Thursday, July 3, 2014

Winners and Losers From Obama's Anti-Coal Efforts to Cut Carbon Emissions

This article was originally published by TheStreet on June 26, 2014
By Sarfaraz A. Khan. Research Asst. Daniel L.
NEW YORK (TheStreet) -- The Environmental Protection Agency is coming down hard on the coal-based power plants, and this creates some exciting new investment opportunities.
Earlier this month, the EPA released its highly anticipated proposal that aims to cut carbon emissions by 25% by 2020 and 30% by 2030 from 2005 levels. So far, since 2005, the U.S. emissions have already fallen by 15%. The additional decline will be achieved by placing carbon emission limits on coal-based power plants.
As a result, the coal related stocks, including miners and energy producers such as Peabody Energy (BTU_), Alliance Resource Partners (ARLP_), Yanzhou Coal Mining (YZC_),Walter Energy (WLT_) and Arch Coal (ACI_), could be in for a challenging future. This can further aggravate the performance of Market Vectors Coal ETF (KOL). The coal sector fund is down 4% for the year to date, currently at $18.60.
On the other hand, America's Natural Gas Alliance, or ANGA, has painted a rosy outlook for the natural gas industry as the government tries to reduce carbon emissions.

That being said, not all coal stocks might behave in the same way. Unlike most of its peers in the industry, Consol Energy (CNX_) is one coal stock that might continue to outperform the market. That is because Consol, one of the oldest players in the American coal industry, is already transitioning towards natural gas. The company has been reducing its exposure towards coal by selling its mines and at the same time, it is eyeing an uptake in shale gas production from Marcellus and Utica Shales.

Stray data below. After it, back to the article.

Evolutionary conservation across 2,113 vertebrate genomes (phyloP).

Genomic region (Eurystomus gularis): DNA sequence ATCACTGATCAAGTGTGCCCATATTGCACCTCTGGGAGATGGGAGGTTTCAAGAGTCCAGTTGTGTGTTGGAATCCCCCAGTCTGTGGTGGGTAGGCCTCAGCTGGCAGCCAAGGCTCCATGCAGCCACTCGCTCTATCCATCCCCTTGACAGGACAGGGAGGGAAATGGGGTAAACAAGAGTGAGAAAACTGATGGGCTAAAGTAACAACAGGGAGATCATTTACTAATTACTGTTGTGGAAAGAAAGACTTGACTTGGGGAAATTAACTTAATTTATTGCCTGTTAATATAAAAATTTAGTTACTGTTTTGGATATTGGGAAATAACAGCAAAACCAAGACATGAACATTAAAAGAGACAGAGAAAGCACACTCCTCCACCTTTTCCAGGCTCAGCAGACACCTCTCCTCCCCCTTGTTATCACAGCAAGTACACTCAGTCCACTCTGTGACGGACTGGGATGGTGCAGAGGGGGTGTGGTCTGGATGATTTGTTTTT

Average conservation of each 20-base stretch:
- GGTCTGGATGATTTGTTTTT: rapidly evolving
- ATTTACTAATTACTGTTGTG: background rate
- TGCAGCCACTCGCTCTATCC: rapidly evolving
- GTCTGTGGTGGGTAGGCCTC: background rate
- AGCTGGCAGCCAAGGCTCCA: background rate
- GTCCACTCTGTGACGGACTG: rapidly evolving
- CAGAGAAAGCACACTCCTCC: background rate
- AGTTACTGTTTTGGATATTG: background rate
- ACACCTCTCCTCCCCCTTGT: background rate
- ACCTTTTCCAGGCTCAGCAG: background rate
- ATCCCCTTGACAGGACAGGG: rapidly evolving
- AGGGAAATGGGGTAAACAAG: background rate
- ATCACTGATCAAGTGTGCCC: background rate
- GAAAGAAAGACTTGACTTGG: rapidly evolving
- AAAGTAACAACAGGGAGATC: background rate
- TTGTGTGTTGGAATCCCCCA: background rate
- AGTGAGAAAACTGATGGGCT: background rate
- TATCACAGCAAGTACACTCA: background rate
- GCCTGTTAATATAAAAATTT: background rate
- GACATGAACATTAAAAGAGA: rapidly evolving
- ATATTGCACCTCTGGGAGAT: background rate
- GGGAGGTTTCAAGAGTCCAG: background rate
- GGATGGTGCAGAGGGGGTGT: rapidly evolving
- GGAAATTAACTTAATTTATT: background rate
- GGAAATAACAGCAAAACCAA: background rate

All of the coal companies mentioned above, including Consol Energy, as well as more than two dozen other big players in the coal industry, including the world's biggest coal miner China Shenhua Energy, Australia's coal transportation company Aurizon Holdings and coal mining equipment maker Joy Global (JOY_), are represented in the Market Vectors Coal ETF.
Market Vectors Coal ETF has significant exposure towards the energy sector. The fund has allocated nearly 62% of its net assets towards coal-based energy companies.
The fund's performance has been disappointing, to say the least. Last year, the ETF dropped by more than 20% as the global coal industry struggled amid a weak pricing environment. The global coal industry has been struggling due to the oversupply and soft demand from emerging markets.
Moreover, coal's future doesn't look any brighter which will continue to weigh on the performance of the Coal ETF. China, which has driven the demand for coal, is shifting towards natural gas. This was evident from the massive 30-year, $400 billion gas deal between China and Russia. No wonder Dean Dalla Valle, BHP Billiton's (BHP_) president of coal said that the commodity's prices will remain weak, at least in the short term.
Under this kind of tough business environment, the EPA's carbon-emission plans will add salt to the Market Vector Coal ETF's wound.
On a positive note, a reduction in the consumption of coal could lead towards an increase in demand for natural gas as power generation companies turn towards the greener alternative. According to EPA's estimates for power generation, natural gas produces half as much carbon emission as coal.
This could cause an increase in demand for natural gas in the U.S. by 3 billion cubic feet per day to 10 billion cubic feet per day by the end of the decade, according to ANGA. This bodes well for oil and gas producers, particularly those that get a significant portion of their output as gas such as Chesapeake Energy (CHK_), Southwestern Energy (SWN_) and Cabot Oil & Gas(COG_).
Chesapeake, in particular, could be an interesting stock as it is the nation's second largest gas producer with significant operations in four unconventional gas plays: Barnett Shale, Bossier Shale, Haynesville Shale and the prolific Marcellus Shale. The company has been eyeing a turnaround by cutting costs and selling or spinning off assets as it tries to reduce its debt levels.
At the time of publication, the author held no positions in any of the stocks mentioned.
This article represents the opinion of a contributor and not necessarily that of TheStreet or its editorial staff.